If you’ve followed this blog for any length of time, you’ll know that I’m transparent and candid about my experiences as an indie author. I write these articles to share my story, advice, mistakes, and the lessons I’ve learned along the way so I can help other new and aspiring authors.
When I was younger and I daydreamed about being an author, I imagined sitting at a table in a cozy bookstore with a line of readers waiting, my book in their arms, eagerly waiting for my signature. That’s the portrayal in movies and television shows, after all. It’s how you know you’ve “made it” as an author.
(I’m willing to bet that a lot of other aspiring authors dream about that scenario, too.)
But, no surprise, reality doesn’t fall in line with daydreams.
I published my first novel in 2018, and I quickly learned that although the idea of traveling from bookstore to bookstore meeting fans is a pleasant notion, it’s not realistic if you’re banking on making a living selling your books.
Maybe that could be a reality for me someday, if I ever become an internationally famous author who sells millions of books.
But today, I rarely agree to do bookstore signings anymore, and I’ll explain why. My experience is based on being an indie (self-published) author. This perspective might be a completely different story for traditionally published authors who have agents and marketing specialists working for them behind the scenes.
My perspective comes from self-publishing three award-winning fantasy novels in the last four and a half years (in the middle of a pandemic). For me, deciding whether or not to do a bookstore signing comes down to two primary factors: traffic and profits.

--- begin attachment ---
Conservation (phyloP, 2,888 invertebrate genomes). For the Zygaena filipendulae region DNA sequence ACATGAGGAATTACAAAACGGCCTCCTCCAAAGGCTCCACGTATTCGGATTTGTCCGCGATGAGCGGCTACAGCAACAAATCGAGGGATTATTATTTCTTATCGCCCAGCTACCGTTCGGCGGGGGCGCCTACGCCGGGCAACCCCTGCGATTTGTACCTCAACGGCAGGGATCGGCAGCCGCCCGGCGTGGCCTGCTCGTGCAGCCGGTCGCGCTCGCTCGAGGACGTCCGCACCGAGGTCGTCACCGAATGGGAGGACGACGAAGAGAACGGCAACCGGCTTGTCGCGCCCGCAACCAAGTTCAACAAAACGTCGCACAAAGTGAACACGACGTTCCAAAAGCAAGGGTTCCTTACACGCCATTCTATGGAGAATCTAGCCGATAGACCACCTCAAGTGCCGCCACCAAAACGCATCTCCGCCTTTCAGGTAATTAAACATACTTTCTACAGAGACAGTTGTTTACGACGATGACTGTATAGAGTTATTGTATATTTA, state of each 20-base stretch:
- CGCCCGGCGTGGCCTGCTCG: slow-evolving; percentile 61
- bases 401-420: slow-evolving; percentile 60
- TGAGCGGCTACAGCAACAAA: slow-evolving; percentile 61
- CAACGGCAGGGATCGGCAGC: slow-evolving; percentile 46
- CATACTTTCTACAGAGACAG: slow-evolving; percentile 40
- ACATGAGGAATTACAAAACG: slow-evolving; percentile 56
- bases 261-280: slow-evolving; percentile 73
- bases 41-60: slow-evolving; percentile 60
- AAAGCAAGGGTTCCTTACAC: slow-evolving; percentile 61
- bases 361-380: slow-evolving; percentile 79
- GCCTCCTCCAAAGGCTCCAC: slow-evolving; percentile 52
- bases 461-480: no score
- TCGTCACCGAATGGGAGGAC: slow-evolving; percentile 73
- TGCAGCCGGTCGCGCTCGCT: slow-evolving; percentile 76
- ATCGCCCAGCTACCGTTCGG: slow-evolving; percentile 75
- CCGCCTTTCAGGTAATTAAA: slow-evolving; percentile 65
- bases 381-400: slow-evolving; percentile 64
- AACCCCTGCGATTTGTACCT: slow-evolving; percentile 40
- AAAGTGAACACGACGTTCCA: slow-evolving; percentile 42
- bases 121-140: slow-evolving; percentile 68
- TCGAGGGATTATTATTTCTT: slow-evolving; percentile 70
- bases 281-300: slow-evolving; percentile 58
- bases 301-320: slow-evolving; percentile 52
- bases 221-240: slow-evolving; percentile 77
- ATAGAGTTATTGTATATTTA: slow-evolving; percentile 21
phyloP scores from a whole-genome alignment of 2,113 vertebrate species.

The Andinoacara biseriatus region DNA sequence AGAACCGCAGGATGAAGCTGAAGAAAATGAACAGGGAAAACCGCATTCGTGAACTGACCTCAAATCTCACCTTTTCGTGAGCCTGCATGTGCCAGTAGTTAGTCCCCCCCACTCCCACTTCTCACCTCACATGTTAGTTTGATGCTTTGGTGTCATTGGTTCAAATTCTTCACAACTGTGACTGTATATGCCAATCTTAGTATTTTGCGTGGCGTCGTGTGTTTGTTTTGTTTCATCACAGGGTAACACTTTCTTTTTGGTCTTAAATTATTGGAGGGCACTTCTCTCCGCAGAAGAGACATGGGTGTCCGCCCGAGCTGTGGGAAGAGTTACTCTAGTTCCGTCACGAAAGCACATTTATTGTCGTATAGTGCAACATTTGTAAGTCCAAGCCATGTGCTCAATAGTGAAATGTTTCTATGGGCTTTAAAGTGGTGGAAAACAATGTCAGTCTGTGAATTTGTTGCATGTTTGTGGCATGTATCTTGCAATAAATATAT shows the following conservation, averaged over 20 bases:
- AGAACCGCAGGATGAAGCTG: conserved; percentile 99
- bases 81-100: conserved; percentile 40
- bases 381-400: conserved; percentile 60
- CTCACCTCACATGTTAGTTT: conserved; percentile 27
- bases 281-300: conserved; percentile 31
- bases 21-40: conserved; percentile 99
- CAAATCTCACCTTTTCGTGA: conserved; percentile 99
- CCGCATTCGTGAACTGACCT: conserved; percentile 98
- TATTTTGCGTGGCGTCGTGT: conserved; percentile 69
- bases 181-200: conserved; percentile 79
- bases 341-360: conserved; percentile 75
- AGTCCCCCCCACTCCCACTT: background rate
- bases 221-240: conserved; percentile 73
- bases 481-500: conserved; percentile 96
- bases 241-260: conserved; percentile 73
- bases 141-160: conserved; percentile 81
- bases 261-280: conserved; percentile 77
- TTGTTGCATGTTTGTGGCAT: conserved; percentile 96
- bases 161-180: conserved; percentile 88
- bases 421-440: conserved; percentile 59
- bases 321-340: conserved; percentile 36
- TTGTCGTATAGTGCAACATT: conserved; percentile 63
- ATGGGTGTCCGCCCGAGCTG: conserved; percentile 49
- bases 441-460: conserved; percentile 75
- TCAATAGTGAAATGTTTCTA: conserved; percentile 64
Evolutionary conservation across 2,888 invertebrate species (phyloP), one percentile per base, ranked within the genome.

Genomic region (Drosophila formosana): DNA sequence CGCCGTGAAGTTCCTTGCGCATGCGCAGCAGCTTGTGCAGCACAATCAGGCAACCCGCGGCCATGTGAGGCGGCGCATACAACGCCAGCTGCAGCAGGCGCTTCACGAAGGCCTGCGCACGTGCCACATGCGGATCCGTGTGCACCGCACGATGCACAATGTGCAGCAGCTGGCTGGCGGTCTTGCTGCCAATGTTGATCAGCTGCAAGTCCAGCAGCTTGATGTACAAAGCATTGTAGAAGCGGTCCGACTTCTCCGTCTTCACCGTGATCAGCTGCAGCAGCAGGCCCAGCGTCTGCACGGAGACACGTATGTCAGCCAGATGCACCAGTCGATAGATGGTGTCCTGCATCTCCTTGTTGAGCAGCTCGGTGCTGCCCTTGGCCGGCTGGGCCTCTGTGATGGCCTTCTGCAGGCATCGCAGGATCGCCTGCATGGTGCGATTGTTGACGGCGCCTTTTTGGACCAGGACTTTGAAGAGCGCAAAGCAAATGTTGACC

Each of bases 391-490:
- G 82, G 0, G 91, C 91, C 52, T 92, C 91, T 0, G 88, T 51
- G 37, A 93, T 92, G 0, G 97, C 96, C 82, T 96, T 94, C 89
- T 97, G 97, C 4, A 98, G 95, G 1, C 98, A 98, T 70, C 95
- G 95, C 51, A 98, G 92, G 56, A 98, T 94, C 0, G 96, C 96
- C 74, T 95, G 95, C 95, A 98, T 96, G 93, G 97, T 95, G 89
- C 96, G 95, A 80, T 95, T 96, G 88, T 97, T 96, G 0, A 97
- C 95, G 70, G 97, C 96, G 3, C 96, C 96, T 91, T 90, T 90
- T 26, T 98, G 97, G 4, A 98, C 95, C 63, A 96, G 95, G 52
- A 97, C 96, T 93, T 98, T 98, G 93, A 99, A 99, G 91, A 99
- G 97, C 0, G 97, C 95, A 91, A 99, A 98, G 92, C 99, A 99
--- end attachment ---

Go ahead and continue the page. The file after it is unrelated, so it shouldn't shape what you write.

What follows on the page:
Unless you’re a well-known author, don’t expect much foot traffic.
I hate to be a downer, but the truth is, bookstore traffic is pretty sparse compared to other types of events I’ve done. Unfortunately, there isn’t going to be a line of people wrapping around the block for you.
I’ve set up shop in small, independent bookstores as well as larger Barnes & Noble stores, and most of that time was spent sitting behind a table with nothing to do. Some people stopped by to check out my books and ask questions, but I found that the chances were about 50/50 that the reader would be interested in my genre. Other people adamantly avoided eye contact as they browsed the shelves (readers tend to be introverts… so can you really blame them?).
Despite the bookstore advertising my signing, and despite my own efforts on social media and local press releases, there just wasn’t much going on. Now, to be fair, I’m based in the Midwest. It might be a different story if you’re in a big city like NYC. In my experience, bookstore signings had very low organic traffic. A few people came to see me specifically, but I wasn’t reaching a broad range of new readers like I needed to.
After doing my 2019 B&N book signing tour that took me to seven cities in three states, I started tapping into other types of events—festivals, comic-cons, artisan markets, etc. Places where there was MUCH higher foot traffic and the built-in opportunity to reach a lot more people without extra advertising.
When I first started, I wondered if people would even be interested in books at these types of venues. Turns out, they were! I sold out of paperbacks for my first novel at the first festival I did, which was an Independence Day celebration. I was the only author there.